Colour theory differs in some very significant ways if one comes at it from a scientific or an artistic perspective. While white is the union all colours of light in scientific understanding, to an artist or craftsperson’s mind, colour must be removed to produce white. This interplay of colour and whiteness is utilized by the laws of the tabernacle. The previous posts discussed the sacred colours; this last post is about white and the priestly garments. But I find it requires some background information to get us there.
The Torah includes a number of laws that seem pointless to modern people. One of these is the prohibition against linsey-woolsey or “shatnez” (the prohibition isn’t against any type of blended fibre either; it's very specific that the prohibited shatnez is a blend of linen and wool). Modern people have difficulty explaining or understanding it; they’ll often point to it as an example of a law that is simply meant to differentiate the Israelites from their neighbours (it isn’t). What they usually miss is that the priest was commanded to wear linsey-woolsey, except on Yom Kippur. I guess that’s where dye history and knowledge come in.
One of the dividing lines between Egyptians and the various Canaanite peoples of the Levant was their use of fibre; the Egyptians detested sheep and everything that came into contact with them, including shepherds and of course wool. They became the preeminent linen producers of the ancient world (it’s through linen production that we can date a likely time for the Exodus). So a prohibition of mixing linen and wool could be seen as a prohibition against syncretism in the vein of the laws against getting horses from Egypt, but it’s likely more than that.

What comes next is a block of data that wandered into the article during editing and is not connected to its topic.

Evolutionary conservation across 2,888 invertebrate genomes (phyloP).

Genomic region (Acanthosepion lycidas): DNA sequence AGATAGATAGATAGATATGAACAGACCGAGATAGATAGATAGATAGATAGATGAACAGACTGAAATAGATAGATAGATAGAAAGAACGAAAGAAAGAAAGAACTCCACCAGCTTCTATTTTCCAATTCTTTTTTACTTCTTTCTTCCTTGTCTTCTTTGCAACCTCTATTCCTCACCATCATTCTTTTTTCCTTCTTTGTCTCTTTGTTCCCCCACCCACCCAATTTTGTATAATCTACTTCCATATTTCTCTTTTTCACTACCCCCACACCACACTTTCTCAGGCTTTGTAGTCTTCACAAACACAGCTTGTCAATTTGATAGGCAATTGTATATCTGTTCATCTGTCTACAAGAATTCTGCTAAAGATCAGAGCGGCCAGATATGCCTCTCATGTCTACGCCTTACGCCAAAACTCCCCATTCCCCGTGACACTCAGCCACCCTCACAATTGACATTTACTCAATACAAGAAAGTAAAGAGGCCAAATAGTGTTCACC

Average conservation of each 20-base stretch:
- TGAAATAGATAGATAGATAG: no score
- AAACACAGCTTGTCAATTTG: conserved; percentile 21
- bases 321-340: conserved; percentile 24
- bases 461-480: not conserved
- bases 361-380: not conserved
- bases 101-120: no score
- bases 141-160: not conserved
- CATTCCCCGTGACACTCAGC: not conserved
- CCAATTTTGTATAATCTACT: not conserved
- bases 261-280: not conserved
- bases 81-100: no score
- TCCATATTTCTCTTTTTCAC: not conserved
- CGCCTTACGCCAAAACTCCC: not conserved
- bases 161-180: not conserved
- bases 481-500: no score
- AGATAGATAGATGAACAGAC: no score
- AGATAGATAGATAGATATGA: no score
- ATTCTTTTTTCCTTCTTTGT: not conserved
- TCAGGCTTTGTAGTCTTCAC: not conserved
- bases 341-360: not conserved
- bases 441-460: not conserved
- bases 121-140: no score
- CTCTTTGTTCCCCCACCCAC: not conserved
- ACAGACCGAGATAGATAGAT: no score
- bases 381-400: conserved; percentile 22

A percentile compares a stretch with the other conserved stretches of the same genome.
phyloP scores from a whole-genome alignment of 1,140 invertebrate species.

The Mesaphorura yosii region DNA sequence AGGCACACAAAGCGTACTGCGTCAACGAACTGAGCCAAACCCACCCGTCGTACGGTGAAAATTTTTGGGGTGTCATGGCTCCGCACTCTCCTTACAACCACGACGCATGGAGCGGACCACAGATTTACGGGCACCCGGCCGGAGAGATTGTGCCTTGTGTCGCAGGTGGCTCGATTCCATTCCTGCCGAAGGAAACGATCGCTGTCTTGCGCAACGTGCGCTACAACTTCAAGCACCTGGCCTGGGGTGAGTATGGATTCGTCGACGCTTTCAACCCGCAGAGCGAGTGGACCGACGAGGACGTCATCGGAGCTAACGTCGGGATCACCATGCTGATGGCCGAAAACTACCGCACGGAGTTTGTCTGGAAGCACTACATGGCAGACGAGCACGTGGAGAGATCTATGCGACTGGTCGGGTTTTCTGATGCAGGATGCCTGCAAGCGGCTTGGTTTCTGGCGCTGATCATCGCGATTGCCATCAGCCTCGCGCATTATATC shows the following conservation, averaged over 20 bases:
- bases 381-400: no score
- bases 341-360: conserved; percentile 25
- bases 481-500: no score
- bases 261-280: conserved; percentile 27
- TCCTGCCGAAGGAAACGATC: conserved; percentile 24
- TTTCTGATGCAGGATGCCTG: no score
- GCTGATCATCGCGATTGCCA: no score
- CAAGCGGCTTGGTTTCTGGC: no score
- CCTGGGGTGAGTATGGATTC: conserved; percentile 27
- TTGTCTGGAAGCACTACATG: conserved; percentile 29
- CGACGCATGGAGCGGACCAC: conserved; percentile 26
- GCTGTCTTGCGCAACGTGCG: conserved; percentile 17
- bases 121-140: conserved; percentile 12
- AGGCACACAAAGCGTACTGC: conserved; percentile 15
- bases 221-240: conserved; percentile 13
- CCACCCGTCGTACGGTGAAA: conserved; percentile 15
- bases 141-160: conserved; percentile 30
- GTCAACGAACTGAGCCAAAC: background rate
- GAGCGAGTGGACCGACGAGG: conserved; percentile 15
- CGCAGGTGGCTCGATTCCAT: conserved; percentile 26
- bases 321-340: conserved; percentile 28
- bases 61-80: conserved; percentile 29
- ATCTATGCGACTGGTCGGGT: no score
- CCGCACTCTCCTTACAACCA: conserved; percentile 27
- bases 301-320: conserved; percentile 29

The Egyptians note the brightly coloured clothing of the Canaanites (see the beni hasan murals depicting Canaanites or Hyksos in patterned clothing). Like Joseph’s coat, this was a distinguishing feature of the people of Palestine. It is of course because they favoured the very fibre the Egyptians detested: wool. Anyone who does natural dyeing knows that wool takes almost all colours the best (with the exception of indigo--one would assume murex being a vat dye would have similar properties). Cellulose fibres need a lot of extra processing to take most colour, and it is never as bright. So while linen was sometimes dyed, it was usually bleached. When you wanted true vibrant colour you opted for wool (see our samples from my dye trip post and how wool takes dyes compared to other fibres). Vat dyes would produce good colours on cellulose fibres, but other dyes need some chemical wizardry (in some cases, a 29 step process). The material isn't mentioned in Exodus, but since shani was not a vat dye, wool would be required to get a bright scarlet. This is later confirmed by the author of Hebrews. The coloured threads were made of wool.